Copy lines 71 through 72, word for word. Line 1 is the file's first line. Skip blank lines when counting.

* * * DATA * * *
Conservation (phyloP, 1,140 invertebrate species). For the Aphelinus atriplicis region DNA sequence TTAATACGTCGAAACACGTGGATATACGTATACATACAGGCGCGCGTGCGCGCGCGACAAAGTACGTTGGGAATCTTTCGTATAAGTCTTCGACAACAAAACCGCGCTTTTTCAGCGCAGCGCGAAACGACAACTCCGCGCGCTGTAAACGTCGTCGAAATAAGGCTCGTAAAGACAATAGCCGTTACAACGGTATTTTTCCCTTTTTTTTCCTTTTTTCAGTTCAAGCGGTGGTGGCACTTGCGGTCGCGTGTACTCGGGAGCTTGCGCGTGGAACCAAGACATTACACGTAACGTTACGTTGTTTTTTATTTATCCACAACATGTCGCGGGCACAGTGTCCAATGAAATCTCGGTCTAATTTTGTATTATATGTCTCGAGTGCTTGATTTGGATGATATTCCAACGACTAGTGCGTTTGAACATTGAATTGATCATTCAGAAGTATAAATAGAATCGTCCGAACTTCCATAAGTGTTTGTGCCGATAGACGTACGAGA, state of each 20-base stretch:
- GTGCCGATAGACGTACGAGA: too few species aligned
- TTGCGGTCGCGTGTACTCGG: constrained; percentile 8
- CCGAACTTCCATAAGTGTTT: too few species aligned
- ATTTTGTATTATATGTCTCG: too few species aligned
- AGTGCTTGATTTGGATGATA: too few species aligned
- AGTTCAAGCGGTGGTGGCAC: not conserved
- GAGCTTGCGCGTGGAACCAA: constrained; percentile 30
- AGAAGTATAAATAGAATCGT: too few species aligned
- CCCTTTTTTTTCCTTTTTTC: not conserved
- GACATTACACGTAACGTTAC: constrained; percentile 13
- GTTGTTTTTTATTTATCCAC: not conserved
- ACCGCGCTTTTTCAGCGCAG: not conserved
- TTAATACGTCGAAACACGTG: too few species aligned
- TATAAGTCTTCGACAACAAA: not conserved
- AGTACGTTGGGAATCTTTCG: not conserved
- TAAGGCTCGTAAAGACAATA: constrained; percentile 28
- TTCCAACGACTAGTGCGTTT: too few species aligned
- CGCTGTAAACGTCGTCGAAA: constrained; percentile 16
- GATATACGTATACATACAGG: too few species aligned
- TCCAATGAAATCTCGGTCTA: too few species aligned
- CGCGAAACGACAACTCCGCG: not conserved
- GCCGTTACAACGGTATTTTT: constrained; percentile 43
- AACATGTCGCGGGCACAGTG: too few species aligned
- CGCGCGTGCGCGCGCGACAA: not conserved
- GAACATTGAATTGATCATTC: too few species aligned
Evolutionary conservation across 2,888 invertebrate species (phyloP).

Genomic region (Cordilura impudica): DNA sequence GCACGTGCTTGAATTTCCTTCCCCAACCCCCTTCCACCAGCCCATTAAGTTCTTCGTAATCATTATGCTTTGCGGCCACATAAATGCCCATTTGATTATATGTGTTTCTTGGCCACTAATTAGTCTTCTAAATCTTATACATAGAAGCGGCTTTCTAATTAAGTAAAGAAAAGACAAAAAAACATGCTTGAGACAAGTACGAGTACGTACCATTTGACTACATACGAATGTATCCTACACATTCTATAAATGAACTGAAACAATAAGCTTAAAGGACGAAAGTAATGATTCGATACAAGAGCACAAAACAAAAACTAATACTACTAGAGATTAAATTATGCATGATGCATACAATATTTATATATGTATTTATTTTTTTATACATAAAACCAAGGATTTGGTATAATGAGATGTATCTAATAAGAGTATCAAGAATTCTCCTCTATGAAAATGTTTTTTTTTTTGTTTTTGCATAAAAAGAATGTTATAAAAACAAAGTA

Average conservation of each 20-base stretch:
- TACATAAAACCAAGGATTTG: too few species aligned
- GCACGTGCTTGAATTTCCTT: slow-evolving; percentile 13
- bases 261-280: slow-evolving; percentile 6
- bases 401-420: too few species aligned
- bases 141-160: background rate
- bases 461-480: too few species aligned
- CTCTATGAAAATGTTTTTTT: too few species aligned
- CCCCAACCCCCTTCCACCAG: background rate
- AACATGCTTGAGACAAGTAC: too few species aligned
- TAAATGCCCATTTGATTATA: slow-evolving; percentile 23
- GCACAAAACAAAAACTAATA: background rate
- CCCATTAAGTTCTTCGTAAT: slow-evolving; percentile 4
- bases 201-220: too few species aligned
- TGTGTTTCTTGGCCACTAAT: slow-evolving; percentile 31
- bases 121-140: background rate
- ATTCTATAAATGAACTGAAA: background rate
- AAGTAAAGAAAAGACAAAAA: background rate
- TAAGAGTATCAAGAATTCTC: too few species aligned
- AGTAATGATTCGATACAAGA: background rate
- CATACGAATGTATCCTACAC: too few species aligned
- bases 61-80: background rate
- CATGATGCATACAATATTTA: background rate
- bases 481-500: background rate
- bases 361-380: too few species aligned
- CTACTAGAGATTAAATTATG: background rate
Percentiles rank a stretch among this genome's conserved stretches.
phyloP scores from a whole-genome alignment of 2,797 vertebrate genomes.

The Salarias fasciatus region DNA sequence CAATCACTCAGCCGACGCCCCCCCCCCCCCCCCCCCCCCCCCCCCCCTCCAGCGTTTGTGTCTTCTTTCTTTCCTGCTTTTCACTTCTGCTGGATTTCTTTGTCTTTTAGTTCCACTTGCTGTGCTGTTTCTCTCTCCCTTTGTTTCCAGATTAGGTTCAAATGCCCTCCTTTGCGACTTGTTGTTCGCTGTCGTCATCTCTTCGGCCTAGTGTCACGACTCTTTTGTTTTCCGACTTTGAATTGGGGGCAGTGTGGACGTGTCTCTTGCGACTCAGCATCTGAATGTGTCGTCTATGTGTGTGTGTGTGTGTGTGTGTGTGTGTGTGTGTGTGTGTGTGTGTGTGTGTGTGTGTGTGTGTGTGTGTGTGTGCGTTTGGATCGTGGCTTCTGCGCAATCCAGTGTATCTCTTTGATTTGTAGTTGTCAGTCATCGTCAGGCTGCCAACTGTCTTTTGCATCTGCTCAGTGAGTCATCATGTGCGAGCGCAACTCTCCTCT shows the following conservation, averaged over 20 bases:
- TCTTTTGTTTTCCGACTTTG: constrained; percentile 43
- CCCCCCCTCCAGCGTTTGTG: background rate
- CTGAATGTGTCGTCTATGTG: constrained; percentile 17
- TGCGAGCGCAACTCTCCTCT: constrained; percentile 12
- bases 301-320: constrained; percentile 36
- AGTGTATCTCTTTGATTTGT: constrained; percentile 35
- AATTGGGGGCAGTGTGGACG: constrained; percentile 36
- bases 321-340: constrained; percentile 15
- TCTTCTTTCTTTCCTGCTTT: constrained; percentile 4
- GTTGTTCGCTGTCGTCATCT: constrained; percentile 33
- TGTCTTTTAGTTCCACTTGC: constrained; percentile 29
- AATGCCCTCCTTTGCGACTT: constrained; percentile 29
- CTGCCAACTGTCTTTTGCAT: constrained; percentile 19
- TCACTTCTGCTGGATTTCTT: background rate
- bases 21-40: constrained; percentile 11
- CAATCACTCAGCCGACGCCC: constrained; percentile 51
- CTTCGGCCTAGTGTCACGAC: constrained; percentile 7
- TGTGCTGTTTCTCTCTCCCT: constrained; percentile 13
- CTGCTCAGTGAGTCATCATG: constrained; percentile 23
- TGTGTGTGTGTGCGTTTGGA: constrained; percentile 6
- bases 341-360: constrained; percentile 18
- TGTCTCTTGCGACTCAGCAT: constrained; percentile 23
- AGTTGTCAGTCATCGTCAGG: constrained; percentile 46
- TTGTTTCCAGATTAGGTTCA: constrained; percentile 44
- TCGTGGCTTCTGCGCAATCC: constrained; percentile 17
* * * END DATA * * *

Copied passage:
- TCACTTCTGCTGGATTTCTT: background rate
- bases 21-40: constrained; percentile 11